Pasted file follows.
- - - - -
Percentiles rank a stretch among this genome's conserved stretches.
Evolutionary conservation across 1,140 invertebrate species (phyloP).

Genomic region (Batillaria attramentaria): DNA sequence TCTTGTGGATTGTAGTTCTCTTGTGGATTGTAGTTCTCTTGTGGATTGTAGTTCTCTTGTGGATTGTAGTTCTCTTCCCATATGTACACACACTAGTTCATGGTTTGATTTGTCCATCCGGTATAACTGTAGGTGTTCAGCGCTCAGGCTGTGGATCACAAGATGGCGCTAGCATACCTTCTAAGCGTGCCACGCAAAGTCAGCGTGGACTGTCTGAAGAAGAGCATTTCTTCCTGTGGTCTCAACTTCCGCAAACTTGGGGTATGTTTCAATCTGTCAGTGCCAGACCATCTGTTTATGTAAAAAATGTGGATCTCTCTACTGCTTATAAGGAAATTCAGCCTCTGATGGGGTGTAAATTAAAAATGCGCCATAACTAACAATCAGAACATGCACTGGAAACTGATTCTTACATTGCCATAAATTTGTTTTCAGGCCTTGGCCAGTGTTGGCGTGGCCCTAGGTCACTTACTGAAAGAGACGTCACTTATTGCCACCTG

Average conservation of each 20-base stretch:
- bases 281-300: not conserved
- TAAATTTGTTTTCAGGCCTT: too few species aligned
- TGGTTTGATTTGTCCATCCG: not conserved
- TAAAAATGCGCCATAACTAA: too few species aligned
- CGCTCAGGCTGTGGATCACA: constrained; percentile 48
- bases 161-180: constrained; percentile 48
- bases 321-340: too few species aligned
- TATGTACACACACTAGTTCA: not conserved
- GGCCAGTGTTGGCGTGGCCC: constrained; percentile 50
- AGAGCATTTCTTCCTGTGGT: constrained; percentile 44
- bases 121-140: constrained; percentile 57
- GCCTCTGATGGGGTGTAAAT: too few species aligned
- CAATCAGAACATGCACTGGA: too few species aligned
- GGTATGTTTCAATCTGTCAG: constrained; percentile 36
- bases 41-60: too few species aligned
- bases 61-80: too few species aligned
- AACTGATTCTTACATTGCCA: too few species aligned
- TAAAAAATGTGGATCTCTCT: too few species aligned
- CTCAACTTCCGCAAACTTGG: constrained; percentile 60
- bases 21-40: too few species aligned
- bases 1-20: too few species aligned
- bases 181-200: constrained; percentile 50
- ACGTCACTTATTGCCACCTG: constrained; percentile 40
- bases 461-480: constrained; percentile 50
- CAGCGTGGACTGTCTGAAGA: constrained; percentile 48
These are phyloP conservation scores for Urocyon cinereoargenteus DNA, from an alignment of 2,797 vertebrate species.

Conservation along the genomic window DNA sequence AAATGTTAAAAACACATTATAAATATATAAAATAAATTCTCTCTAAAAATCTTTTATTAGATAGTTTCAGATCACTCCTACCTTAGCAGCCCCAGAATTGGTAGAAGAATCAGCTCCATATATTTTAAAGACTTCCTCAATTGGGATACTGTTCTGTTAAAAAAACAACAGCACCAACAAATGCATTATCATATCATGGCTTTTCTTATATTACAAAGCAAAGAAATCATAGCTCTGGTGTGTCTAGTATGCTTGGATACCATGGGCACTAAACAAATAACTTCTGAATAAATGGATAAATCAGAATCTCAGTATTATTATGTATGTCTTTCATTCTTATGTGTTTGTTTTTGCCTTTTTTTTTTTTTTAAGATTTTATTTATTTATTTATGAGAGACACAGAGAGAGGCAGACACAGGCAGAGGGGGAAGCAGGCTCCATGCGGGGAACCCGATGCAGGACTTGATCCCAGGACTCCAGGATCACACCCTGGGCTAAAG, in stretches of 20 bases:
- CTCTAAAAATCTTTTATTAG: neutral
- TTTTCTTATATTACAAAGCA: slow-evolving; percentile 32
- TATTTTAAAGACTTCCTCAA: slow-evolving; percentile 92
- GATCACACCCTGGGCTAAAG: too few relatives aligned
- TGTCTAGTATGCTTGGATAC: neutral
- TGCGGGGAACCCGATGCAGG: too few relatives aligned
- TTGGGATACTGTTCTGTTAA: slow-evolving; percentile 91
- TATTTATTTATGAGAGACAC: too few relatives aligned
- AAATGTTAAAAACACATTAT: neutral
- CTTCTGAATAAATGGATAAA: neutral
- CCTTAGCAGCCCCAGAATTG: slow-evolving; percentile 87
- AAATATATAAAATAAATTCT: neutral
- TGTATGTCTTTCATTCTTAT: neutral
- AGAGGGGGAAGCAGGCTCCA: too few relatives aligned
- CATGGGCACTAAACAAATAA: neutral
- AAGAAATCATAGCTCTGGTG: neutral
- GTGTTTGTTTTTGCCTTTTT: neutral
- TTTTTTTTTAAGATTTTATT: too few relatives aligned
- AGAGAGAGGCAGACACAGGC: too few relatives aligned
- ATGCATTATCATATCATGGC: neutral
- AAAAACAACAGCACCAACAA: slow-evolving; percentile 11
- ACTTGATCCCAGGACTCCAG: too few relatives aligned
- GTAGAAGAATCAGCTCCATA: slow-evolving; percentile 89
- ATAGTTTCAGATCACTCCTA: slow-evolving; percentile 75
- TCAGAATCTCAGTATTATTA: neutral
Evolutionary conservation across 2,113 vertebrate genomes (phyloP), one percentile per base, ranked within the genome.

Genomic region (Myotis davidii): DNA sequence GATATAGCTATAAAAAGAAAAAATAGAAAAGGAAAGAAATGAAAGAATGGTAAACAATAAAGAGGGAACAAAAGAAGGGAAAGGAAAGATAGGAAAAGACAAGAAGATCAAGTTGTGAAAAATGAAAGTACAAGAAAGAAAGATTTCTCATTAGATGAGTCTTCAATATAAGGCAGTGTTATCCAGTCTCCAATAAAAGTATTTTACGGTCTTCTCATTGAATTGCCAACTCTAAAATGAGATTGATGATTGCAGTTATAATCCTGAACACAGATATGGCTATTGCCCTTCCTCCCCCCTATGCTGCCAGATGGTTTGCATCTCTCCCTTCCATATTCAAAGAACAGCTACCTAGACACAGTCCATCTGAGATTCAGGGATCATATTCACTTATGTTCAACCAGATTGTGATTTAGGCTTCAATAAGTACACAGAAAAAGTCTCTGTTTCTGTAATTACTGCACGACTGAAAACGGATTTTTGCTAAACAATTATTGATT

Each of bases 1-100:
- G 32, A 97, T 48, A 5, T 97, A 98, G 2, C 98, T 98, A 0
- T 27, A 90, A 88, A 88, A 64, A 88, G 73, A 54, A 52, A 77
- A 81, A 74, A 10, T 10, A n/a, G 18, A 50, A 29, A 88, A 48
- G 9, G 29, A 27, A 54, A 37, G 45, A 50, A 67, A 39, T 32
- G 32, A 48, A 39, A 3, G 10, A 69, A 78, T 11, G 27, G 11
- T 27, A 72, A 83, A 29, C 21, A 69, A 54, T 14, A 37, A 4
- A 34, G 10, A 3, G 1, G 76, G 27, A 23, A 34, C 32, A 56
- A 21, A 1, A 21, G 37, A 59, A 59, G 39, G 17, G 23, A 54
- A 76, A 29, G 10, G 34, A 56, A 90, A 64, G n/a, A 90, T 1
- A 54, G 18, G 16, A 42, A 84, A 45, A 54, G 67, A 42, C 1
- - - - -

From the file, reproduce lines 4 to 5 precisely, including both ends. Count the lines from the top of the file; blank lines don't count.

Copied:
Average conservation of each 20-base stretch:
- bases 281-300: not conserved